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27 Dec 2016

Fuel for bribe charge probe - Long 'political' list exists: CBI ex-chief

Ranjit Sinha
Imran Ahmed Siddiqui, TT, New Delhi, Dec. 26: Ranjit Sinha, who was CBI chief in 2013 when the agency searched an office of the Aditya Birla Group in the capital, has said the investigators found a "political diary" with a list of nearly 1,000 purported payoffs to politicians from virtually across the spectrum.
The confirmation brings under stress the BJP's assertion that there is no need to probe the corporate bribery allegations that have triggered Opposition questions directed at the Prime Minister.
"While searching the office (of Hindalco, an Aditya Birla Group company), our officers laid their hands on a 'political diary' that contained a list of nearly 1,000 payments purportedly made to politicians and MPs from almost all across the political spectrum," Sinha told The Telegraph today.
The diary and entries found in a laptop in the Birla office are now at the centre of a storm after Rahul Gandhi asked Prime Minister Narendra Modi to make it clear whether he had taken money from the company when he was chief minister. The Prime Minister and the BJP have pooh-poohed the charges and described them as baseless but have not yet responded to the specific questions raised by the Congress leader.
Asked about Rahul's question whether money had been paid to Modi, the former CBI chief declined to comment.
"First and foremost, don't ask me those names," Sinha had said at the outset of the interaction with this reporter.
Although the former CBI director did not disclose any names, his confirmation that the names of politicians did figure in the diary assumes significance against the backdrop of an explanation by a Birla executive that the words "Gujarat CM" - against which was written "25 cr (12 Done - rest?)" - stood for "Gujarat Alkali Chemicals".
The disclosure that several politicians' names were mentioned in the diary comes amid a demand for a wider probe into the issue. A case is pending before the Supreme Court, which has sought evidence proving the law had been broken.
Asked whether a probe should be ordered into the contents of the diary, Sinha said: "Why not?"
He added: "I do not know about the progress of the investigation and what happened thereafter."
Weeks before his retirement in December 2014, the former CBI director had been asked by the Supreme Court to recuse himself from the 2G spectrum allocation case following allegations that he had met some of the accused. The Birla office on Parliament Street was searched as part of the coal-block allocation probe.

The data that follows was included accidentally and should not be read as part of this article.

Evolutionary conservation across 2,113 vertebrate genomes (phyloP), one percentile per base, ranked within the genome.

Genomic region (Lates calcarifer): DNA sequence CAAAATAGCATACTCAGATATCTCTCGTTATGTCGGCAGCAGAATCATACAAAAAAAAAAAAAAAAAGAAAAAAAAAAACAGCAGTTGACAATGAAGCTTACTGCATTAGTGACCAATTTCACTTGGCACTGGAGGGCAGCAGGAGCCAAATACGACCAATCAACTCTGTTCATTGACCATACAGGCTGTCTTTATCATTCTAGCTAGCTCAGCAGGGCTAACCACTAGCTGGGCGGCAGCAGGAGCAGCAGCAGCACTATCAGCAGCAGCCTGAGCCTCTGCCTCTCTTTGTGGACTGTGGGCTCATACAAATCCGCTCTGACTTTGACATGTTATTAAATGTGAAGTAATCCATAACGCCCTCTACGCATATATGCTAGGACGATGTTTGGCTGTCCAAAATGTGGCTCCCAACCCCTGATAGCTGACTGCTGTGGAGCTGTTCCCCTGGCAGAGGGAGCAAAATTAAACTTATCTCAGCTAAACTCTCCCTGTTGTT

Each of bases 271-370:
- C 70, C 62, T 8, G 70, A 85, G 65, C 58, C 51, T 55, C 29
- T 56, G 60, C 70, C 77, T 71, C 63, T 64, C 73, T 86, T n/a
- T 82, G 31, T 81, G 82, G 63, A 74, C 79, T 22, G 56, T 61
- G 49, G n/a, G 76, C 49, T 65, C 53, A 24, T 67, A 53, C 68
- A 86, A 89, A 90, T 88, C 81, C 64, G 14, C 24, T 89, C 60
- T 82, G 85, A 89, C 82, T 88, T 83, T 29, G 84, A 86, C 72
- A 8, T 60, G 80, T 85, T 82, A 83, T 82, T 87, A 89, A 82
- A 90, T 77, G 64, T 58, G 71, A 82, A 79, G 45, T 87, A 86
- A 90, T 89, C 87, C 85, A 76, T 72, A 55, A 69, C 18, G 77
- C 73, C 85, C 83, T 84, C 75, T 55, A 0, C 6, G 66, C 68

The laptop where an email with the words "Gujarat CM" was found was allegedly being used by a Birla executive named Subhendu Amitabh, who told questioners he had meant "Gujarat Alkali Chemicals".
This reporter tried to contact Subhendu at his Parliament Street office, the same place that had been searched in 2013. "Sir does not want to talk. Please talk to our corporate communication office in Mumbai," his personal assistant, Bhuwan Chandra, said.
Calls made to the Aditya Birla Group spokesperson in Mumbai failed to yield any comment. The group had earlier reserved comment, saying the matter was sub judice.
The BJP has been saying the controversy is a "dead horse", pointing out that Congress leader Sheila Dikshit too has rubbished the documents. Tonight Dikshit sought to control the damage by toeing the Congress line, saying "the ball is in the court of the PMO and others".
But the documents that allegedly link Dikshit to the controversy are attributed to Sahara, not the Birla group firm.
Asked tonight, BJP spokesperson Shrikant Sharma dismissed the need for a probe. "The matter is before the court and the court has already observed there is no proof. Baseless allegations are being made to weaken the government," he said.
Sinha, the former CBI chief, said the documents had been submitted to the apex court.
"Everybody is talking about that 'political diary' these days. As far as I can remember, we had submitted the diary and other documents before the Supreme Court in a sealed envelope," he said.
The diary and Rs 25 crore in cash were found on October 16, 2013, after the CBI had registered an FIR naming Aditya Birla Group chairman Kumar Mangalam Birla over the allotment of a Odisha coal block to Hindalco.
The contents of the diary, the former CBI director said, were later shared with the income-tax department.
A CBI officer said: "There were three categories of entries in the diary and one of them was related to political donations to politicians. It also had details of payments made to government functionaries. Some entries were vague."
"The Birla diary bears an uncanny resemblance to the Jain hawala diaries found in 1996," recalled another agency official.
Although key politicians were cleared in the Jain hawala case, the Supreme Court had said a thorough probe should follow any seizure of documents by government agencies showing illegal payments to government functionaries.

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